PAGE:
Part of my thesis work has been looking at non-equilibrial evolutionary dynamics in undersaturated communities. My and my coauthor’s hypothesis is that many non-equilibrial evolutionary dynamics in model systems can be traced back to the system not having enough species to obtain an evolutionarily stable strategy (ESS). If true, then systems at the ESS should show stable evolutionary dynamics while unstable evolutionary dynamics should only be present when a system is not at ESS. We analyzed 4 different models of evolutionary dynamics to see if this conjecture is true, including the one found in Niche co-evolution in consumer-resource communities by Ripa et al., 2009.
The Ripa et al., 2009 paper is a model of competitive and predator-prey dynamics with potential for evolutionary diversification. It has a couple of key parameters that govern this diversification, namely the degree of limiting similarity, available niche space, and specialization of predators. We varied the final two parameters and used linear stability analysis to get the stability of a system with a fixed number of species. The following picture shows the results of a 1 predator, 1 prey system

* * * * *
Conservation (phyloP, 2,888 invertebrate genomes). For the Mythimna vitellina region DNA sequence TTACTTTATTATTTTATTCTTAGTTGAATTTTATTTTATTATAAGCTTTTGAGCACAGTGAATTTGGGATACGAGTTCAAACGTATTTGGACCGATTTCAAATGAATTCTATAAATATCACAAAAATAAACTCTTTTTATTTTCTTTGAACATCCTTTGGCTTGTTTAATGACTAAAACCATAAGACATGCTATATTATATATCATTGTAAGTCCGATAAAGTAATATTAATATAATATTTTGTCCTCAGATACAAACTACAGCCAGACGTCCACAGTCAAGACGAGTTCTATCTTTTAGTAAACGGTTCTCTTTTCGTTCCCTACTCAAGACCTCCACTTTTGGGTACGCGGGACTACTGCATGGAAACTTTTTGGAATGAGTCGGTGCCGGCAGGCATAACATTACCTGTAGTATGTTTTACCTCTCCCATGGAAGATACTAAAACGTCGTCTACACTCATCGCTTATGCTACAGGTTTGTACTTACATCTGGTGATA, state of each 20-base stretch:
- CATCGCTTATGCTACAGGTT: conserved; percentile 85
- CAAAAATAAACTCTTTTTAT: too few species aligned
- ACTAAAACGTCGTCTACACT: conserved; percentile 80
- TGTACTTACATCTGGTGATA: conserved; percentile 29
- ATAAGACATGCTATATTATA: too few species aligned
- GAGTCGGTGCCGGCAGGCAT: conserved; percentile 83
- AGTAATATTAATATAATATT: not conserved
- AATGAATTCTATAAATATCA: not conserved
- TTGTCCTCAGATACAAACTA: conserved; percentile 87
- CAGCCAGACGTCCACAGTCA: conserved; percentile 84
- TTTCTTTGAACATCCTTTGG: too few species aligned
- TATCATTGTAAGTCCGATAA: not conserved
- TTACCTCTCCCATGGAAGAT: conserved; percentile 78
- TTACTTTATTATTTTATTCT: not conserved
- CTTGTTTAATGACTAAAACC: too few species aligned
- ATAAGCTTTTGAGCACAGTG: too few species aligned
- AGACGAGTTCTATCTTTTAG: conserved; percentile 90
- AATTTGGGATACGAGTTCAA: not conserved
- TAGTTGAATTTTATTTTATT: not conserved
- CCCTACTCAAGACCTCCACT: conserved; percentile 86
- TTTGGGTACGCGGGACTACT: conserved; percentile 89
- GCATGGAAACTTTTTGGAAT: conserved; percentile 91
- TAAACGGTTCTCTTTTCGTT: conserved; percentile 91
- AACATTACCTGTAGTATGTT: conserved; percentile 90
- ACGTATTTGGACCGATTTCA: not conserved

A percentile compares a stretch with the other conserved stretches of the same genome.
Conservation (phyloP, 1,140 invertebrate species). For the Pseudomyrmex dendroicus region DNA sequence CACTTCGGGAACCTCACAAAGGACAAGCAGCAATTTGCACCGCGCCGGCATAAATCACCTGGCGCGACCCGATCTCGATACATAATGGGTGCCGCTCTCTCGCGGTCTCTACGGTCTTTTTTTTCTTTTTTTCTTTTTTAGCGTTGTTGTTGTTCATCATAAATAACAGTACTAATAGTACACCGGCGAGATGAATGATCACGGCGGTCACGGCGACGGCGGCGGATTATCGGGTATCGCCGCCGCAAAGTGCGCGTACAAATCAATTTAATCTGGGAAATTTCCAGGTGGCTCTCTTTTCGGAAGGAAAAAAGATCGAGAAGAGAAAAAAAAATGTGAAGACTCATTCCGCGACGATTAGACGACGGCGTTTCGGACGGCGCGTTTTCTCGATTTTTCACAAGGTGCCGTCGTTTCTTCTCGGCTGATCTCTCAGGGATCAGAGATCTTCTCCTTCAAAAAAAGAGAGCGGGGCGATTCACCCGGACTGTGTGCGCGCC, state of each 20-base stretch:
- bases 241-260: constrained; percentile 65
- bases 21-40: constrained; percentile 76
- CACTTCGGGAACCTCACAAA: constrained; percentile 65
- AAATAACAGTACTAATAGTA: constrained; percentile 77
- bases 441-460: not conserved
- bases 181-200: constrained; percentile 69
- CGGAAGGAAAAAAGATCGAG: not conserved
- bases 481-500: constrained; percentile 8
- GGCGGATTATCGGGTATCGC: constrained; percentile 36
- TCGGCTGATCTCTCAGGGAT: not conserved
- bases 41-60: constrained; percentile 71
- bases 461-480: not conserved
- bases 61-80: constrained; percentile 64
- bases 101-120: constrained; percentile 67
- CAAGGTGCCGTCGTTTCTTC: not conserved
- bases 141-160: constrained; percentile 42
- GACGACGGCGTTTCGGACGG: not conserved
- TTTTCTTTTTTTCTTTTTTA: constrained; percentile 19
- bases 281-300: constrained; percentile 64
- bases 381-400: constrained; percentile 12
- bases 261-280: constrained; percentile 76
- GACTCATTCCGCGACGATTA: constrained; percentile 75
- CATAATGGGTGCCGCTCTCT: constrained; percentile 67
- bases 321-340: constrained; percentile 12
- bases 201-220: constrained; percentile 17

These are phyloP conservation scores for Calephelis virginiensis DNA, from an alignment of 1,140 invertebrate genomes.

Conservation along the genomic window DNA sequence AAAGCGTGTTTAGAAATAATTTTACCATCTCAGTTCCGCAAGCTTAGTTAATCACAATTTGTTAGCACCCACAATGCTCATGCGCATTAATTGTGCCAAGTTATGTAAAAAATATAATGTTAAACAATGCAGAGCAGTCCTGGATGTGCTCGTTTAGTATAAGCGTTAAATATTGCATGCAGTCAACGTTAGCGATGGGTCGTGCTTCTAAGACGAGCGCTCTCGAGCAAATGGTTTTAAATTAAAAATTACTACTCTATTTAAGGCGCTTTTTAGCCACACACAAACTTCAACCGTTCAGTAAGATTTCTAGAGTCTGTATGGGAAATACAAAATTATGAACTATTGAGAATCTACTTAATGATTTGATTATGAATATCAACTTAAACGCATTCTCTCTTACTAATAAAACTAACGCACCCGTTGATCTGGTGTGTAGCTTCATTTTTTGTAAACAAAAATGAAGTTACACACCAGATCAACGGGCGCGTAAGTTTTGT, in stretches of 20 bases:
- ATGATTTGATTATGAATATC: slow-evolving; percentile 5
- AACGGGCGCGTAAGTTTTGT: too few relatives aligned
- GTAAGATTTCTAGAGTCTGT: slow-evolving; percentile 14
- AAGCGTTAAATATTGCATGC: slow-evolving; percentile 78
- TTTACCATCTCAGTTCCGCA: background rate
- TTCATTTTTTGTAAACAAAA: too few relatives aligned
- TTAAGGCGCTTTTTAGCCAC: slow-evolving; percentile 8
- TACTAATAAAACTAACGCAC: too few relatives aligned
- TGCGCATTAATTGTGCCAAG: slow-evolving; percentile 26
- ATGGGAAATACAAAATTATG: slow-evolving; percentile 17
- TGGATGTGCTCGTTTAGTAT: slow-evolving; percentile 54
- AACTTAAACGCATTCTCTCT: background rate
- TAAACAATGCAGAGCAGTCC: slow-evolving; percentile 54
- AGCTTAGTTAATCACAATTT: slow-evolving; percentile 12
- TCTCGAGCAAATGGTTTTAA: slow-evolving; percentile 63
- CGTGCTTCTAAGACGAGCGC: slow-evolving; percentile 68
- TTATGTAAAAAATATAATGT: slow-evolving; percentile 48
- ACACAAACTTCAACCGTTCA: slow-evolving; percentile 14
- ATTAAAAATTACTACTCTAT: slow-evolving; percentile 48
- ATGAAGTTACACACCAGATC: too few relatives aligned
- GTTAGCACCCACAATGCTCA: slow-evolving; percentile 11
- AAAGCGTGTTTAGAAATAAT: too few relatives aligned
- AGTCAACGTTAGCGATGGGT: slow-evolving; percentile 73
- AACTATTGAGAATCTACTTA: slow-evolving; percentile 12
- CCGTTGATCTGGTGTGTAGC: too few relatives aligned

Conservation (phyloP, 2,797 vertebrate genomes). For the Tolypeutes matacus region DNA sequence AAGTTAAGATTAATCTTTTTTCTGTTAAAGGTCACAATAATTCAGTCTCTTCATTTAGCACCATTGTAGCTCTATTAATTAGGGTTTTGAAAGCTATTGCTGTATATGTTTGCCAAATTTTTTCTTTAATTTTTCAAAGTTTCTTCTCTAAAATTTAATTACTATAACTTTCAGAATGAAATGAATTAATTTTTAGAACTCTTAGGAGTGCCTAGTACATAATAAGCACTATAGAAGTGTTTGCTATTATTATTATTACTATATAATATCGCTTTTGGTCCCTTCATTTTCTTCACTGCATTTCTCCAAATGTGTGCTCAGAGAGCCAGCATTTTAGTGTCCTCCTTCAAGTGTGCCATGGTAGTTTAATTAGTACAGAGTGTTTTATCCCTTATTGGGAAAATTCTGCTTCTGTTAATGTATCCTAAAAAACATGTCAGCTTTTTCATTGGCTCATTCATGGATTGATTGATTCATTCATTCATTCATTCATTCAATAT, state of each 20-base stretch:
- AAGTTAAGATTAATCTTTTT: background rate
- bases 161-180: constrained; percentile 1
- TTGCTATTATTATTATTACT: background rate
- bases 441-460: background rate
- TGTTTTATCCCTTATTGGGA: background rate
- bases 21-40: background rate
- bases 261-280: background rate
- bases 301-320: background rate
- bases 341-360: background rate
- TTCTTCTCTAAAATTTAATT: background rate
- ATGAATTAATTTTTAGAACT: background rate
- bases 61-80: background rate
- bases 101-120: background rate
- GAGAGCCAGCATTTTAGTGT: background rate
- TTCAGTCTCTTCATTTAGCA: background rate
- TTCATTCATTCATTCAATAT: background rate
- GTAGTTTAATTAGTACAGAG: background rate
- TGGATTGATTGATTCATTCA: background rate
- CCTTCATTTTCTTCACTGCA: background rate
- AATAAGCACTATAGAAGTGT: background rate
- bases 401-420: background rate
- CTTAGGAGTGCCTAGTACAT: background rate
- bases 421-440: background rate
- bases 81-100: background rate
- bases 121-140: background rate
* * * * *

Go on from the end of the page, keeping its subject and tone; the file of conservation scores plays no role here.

Here, the colors represent different results of the stability analysis with yellow being a stable, non-oscillatory ESS, green being a stable, oscillatory ESS, blue being a stable, oscillatory non-ESS, purple being a unstable oscillatory non-ESS, and red being a unstable, non-oscillatory non-ESS. As we can see from the results, the ESS is always stable (if oscillatory) while unstable dynamics only appear in non-ESS’s (non-ESS’s can also show stable dynamics). This pattern repeats for an increasing number of species until we get to 3 predator, 3 prey systems which are entirely unstable (seen below).
It remains a question whether this is a true result or whether there was something wrong with the analysis (it was done numerically, not analytically), and if true, the reasons for it.